WASHINGTON (Reuters) - Global cooperation will be crucial to hardening world banks’ capital armor along the lines backed by Congress and the Obama administration, senior U.S. regulators said on Tuesday.
As standard-setters in Switzerland hammer away at a new set of worldwide bank capital standards, U.S. Treasury Department official Lael Brainard said, “Capital rules must be harmonized internationally to be effective domestically.”
More broadly, she told a Senate subcommittee, the tougher financial regulations that are headed for President Barack Obama’s desk to be enacted on Wednesday will be less effective without global consensus on some key policies.
“In many of these areas ... if we are not able to achieve convergence, we won’t be able to protect American consumers, businesses and workers the way that this legislation would like to,” said Brainard, who is Treasury’s under secretary for international affairs.
Setting a high hurdle for the rest of the world, the U.S. Congress on Thursday approved the biggest overhaul of bank and capital market regulation in decades.
Obama is expected to sign the far-reaching bill into law on Wednesday, and regulators will spend the next two years fleshing it out and implementing it.
A major part of the bill forces banks to hold more capital to withstand crises better than they did during the 2007-2009 credit crunch and this year’s debt crises in Europe.
Bank profits are threatened by such steps, and Congress has left the nitty-gritty details of higher standards to a slow-moving international standard-setting process that has already been grinding away for several months.
The Basel Committee of central bankers and supervisors, based in Switzerland, is in the process of writing new, higher bank capital and liquidity requirements, as ordered months ago by the Group of 20 nations. The committee is on track in writing rules, but the implementation timetable has slipped.
The G20 said in June it will approve the new Basel package in November, but signaled that countries will get more time to implement changes beyond the original end-of-2012 deadline.
Momentum behind the new standards is strong and some banks are already taking steps in anticipation of them.
Federal Reserve Governor Daniel Tarullo told the Senate banking subcommittee at a public hearing that higher capital standards for large financial firms are vital to making the world financial system more stable and resilient.
“Our view is that large institutions should be sufficiently capitalized so that they could sustain the losses associated with a systemic problem,” said Tarullo, the Fed’s point man on regulatory issues. “Meeting this standard will require considerable strengthening of existing requirements.”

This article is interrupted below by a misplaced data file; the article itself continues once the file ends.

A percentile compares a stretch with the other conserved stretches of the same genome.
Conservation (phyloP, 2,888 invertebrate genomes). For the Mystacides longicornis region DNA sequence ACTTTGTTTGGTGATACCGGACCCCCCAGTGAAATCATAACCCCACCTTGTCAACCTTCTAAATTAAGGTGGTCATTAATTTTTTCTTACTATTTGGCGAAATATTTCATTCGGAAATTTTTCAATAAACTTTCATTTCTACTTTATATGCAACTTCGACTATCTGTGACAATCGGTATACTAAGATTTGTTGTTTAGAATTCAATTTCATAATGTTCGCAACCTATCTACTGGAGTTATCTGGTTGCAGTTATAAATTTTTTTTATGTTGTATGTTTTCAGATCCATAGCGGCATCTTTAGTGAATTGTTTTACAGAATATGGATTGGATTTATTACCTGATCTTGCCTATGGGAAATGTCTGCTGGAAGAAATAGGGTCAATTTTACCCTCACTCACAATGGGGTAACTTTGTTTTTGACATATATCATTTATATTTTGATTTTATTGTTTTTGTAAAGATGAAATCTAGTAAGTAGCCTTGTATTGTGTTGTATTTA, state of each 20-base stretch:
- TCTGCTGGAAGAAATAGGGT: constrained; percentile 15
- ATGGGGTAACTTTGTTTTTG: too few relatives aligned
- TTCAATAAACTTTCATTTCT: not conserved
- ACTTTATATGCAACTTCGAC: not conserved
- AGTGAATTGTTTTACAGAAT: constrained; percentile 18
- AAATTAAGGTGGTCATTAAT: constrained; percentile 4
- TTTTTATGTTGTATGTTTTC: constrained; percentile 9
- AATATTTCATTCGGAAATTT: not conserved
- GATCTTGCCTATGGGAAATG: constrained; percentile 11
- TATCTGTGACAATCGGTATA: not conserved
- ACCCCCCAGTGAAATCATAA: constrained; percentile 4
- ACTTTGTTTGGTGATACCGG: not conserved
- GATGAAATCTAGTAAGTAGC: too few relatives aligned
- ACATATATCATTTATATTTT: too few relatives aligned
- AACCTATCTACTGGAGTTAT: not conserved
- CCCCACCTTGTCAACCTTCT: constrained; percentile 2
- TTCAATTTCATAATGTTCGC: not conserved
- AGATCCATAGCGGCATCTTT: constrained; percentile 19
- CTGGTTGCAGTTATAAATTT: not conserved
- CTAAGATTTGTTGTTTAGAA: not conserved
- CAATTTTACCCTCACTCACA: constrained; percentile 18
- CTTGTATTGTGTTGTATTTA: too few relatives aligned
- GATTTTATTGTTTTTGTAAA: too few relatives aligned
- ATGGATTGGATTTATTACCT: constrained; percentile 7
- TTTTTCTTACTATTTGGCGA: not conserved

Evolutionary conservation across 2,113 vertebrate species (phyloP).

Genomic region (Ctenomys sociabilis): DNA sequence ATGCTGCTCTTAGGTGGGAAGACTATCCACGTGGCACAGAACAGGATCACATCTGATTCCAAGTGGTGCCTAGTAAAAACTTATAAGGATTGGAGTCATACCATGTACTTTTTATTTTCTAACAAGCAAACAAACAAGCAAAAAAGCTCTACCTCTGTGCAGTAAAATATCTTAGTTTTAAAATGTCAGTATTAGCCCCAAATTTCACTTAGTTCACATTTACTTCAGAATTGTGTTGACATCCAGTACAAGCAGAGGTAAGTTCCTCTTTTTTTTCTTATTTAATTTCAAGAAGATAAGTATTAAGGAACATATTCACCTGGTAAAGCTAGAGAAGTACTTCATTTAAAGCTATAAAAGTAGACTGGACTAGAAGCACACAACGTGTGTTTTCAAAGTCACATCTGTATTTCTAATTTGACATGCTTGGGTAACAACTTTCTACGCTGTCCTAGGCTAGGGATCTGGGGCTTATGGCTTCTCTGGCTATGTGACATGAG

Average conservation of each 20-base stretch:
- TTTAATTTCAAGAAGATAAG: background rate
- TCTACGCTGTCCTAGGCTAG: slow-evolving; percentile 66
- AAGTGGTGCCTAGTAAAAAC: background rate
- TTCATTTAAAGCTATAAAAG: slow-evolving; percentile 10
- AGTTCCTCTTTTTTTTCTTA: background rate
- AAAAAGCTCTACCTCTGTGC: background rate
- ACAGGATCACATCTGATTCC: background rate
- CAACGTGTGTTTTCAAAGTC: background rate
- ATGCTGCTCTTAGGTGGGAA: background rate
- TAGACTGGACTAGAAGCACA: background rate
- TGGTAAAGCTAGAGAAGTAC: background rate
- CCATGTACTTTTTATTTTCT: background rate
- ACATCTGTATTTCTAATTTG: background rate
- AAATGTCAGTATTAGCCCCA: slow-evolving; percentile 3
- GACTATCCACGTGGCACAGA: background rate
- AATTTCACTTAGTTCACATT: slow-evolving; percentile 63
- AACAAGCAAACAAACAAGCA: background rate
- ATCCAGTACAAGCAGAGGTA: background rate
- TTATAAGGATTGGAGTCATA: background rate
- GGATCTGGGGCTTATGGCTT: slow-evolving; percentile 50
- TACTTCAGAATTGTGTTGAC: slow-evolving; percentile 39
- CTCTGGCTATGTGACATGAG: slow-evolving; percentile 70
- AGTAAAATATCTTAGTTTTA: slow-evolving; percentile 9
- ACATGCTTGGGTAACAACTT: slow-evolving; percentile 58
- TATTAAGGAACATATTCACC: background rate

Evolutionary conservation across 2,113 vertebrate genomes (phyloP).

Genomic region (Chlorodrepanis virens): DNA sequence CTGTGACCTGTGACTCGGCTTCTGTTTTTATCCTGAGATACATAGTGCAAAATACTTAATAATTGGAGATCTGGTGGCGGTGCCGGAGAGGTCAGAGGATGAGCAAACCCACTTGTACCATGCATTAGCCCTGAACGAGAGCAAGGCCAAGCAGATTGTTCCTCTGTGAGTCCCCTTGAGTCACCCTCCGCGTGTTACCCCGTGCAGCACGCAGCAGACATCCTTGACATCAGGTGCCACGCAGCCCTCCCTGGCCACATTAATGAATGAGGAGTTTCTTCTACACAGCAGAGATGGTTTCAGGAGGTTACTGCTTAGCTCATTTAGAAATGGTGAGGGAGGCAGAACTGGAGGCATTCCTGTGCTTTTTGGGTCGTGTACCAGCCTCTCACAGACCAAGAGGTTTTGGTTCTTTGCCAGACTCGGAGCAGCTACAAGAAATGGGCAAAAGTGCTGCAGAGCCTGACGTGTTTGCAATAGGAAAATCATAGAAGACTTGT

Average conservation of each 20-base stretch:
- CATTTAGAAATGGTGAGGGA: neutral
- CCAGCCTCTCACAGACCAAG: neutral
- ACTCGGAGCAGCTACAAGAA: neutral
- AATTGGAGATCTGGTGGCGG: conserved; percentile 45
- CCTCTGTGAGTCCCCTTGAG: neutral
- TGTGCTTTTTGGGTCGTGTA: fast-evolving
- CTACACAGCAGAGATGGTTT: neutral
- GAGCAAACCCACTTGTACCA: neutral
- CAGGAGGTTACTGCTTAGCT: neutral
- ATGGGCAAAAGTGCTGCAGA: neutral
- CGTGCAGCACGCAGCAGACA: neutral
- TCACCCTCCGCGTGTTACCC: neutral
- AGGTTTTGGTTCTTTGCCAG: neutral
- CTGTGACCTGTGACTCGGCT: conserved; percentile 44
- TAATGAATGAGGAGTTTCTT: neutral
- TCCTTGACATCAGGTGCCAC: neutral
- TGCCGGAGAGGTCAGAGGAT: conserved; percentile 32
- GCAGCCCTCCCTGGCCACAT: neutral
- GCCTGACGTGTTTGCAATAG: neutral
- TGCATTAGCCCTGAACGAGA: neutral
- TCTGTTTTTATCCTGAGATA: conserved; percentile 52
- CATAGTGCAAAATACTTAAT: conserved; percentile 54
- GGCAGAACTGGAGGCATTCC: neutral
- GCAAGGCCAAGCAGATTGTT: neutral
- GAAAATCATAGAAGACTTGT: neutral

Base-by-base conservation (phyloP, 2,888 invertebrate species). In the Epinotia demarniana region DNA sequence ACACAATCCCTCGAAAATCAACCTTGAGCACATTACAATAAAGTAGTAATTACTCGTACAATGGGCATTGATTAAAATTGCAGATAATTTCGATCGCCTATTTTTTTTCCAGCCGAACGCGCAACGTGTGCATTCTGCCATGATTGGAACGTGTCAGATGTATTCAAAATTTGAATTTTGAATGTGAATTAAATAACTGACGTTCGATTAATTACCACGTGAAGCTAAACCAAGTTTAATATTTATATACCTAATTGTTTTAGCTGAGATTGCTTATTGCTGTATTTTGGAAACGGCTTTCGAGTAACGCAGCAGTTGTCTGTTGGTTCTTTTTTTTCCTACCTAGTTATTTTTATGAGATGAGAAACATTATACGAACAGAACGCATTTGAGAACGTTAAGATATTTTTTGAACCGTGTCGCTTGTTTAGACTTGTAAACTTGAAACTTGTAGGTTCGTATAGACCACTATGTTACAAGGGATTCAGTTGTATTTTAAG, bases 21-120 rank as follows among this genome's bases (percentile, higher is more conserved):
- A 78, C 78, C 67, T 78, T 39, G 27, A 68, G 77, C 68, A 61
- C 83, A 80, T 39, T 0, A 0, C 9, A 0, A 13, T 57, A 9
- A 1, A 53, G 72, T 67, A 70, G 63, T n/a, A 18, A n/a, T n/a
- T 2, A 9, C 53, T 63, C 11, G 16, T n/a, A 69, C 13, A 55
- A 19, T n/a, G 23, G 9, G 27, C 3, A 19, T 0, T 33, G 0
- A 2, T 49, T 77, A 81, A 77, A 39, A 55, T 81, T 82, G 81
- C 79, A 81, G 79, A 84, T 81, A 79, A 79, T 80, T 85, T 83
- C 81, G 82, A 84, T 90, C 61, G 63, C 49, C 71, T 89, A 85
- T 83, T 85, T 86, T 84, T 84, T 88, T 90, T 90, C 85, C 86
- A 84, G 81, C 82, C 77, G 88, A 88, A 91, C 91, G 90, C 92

Many U.S. banks have already shored up their balance sheets since the 2007-09 crisis that slammed economies globally. But some still have a long way to go in this regard, and many EU banks’ capital strength levels are seen as shaky.
Europe is right now running “stress tests” of how 91 banks across 20 countries would cope with another shock like Greece’s sovereign debt crisis. The Committee of European Banking Supervisors (CEBS), which is overseeing the tests, said results would be released on Friday.
Brainard told the Senate panel that the tests “could help to strengthen bank balance sheets in Europe.”
She said, “The lesson is clear: more and higher quality capital must be at the core of our efforts to ensure a more resilient financial system less prone to failure.”
But Democratic Senator Evan Bayh, who chaired the hearing, expressed a widely held concern about the EU tests.
“There are some disturbing reports that maybe they won’t be quite as transparent as we might like because of what the results might show,” Bayh said.
The legislation headed for Obama’s desk -- approved by Congress after more than a year of debate -- orders regulators to increase capital requirements on financial firms as they get bigger and take on riskier activities.
It also creates a government watchdog to protect financial consumers; gives authorities a new way to dismantle troubled firms; curbs risky trading by banks; and cracks down on the unpoliced over-the-counter derivatives market.
In areas such as derivatives regulation, global cooperation will be key to preventing a new wave of regulatory arbitrage in which firms shop around for the least-strict national regime, moving jobs and trading volumes with them, officials said.
“There’s always going to be arbitrage opportunities given the nature of markets,” but cooperation will minimize that, said Securities and Exchange Commission member Kathleen Casey.
Additional reporting by Glenn Somerville and Pedro Nicolaci da Costa in Washington, Huw Jones in London; Editing by Eric Walsh